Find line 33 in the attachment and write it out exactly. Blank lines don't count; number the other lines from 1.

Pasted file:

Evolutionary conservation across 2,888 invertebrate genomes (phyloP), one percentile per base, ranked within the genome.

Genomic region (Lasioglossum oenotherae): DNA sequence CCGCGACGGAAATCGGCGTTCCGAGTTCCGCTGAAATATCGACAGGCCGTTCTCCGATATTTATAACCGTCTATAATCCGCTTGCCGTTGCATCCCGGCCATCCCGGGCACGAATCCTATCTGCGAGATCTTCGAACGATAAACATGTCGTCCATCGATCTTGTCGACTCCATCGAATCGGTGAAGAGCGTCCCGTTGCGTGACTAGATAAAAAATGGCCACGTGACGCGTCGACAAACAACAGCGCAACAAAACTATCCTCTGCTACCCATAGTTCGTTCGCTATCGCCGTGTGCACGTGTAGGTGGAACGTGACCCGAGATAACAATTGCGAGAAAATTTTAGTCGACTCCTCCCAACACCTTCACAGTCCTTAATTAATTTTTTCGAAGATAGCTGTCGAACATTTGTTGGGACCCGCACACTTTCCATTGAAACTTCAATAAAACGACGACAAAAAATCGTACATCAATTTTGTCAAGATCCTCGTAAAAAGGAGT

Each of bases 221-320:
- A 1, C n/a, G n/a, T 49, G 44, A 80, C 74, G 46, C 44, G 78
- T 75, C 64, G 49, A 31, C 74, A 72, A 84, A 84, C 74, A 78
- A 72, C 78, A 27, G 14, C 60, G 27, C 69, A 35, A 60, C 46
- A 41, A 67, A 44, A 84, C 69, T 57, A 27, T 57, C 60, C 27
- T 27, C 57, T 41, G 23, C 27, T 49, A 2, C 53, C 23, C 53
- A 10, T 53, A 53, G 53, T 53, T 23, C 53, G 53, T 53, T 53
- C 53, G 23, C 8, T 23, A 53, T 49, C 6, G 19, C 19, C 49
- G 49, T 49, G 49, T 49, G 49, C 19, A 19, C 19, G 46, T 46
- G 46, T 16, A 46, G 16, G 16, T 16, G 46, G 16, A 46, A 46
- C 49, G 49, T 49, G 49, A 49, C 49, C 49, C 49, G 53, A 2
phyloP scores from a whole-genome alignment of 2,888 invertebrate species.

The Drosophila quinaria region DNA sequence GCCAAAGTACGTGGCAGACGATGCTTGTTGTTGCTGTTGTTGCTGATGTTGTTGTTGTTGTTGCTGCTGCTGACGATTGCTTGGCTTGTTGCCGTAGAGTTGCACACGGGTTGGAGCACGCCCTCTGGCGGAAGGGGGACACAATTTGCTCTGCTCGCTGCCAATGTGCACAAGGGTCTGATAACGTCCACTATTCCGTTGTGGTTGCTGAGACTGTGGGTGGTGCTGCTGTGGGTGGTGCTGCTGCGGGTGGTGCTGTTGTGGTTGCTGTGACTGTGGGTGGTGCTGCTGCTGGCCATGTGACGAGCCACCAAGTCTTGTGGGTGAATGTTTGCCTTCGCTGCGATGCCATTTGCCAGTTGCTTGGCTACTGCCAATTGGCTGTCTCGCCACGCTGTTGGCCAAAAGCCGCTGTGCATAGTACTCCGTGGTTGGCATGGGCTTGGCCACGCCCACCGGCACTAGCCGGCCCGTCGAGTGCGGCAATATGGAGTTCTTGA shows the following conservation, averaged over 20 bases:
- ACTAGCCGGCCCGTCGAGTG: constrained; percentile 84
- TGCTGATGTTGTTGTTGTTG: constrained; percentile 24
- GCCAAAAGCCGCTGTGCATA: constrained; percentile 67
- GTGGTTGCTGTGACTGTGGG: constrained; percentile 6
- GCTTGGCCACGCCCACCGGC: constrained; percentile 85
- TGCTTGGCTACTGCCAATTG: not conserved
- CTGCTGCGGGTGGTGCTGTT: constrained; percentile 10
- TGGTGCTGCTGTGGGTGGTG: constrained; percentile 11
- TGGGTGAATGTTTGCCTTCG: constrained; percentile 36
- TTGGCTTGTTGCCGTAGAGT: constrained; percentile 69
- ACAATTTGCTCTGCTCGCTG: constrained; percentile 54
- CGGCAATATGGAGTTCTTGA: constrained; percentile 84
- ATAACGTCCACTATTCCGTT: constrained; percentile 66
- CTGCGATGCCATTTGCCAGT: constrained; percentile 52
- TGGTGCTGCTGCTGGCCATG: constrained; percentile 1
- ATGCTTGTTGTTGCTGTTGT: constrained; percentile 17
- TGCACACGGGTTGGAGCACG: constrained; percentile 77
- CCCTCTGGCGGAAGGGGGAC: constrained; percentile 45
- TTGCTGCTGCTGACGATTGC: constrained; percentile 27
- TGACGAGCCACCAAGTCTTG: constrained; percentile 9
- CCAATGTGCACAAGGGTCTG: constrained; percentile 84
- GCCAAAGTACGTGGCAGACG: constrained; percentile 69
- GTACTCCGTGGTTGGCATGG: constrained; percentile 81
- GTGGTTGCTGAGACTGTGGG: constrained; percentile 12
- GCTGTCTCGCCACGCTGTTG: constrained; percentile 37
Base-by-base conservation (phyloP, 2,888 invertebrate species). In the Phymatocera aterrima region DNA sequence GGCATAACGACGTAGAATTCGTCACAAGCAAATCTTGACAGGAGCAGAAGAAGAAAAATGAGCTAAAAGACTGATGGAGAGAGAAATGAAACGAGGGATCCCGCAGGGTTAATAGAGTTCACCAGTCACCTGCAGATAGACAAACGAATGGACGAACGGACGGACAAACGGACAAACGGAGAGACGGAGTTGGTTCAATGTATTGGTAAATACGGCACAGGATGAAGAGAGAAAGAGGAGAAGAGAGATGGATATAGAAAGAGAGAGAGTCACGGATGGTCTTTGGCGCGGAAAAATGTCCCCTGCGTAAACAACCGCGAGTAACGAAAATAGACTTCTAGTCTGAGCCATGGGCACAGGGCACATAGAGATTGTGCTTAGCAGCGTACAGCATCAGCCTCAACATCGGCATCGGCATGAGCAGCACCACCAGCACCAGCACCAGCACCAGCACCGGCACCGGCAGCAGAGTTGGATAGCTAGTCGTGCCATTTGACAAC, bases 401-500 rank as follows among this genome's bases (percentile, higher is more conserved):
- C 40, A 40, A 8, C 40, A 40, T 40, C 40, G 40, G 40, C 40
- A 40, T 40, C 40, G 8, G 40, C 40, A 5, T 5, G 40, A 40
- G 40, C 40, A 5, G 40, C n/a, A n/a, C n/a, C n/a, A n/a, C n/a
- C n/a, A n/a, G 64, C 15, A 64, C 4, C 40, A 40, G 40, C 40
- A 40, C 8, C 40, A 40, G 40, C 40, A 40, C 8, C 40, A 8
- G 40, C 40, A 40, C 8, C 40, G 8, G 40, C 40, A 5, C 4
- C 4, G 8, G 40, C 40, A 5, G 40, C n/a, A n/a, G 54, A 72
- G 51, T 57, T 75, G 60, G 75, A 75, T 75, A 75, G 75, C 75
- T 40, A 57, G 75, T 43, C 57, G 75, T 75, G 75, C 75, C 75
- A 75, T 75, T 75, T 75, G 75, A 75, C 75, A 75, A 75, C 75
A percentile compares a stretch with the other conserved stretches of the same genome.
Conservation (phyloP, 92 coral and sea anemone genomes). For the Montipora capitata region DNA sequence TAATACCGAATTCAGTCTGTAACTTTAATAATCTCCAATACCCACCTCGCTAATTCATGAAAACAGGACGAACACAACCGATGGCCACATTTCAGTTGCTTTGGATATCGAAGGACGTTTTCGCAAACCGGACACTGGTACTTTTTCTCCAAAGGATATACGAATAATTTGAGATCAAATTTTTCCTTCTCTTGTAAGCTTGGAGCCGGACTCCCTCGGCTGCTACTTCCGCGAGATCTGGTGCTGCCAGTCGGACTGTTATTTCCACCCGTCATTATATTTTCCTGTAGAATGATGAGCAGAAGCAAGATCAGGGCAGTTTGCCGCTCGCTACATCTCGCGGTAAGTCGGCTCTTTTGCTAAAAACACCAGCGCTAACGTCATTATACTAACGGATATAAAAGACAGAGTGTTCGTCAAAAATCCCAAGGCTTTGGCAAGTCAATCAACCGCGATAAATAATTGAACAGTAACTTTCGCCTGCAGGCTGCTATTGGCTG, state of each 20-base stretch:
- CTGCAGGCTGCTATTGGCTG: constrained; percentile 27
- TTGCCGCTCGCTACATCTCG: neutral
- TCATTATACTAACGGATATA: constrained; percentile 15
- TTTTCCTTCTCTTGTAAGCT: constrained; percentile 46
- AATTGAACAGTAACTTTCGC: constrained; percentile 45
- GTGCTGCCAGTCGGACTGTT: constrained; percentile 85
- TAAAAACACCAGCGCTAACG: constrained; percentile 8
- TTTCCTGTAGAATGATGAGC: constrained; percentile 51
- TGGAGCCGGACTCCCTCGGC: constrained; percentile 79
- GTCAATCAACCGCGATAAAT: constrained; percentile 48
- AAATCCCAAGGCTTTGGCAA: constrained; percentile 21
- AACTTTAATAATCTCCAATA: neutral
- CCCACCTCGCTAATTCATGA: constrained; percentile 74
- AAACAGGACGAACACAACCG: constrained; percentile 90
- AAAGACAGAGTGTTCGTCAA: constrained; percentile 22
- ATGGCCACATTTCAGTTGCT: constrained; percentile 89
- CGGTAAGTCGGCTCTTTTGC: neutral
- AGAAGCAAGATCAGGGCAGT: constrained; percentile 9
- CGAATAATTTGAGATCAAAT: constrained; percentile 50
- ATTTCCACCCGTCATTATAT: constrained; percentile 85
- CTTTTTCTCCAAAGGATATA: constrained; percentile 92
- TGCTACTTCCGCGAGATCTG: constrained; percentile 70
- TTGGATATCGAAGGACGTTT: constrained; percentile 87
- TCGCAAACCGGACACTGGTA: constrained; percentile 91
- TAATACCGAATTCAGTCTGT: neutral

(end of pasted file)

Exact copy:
- CCCTCTGGCGGAAGGGGGAC: constrained; percentile 45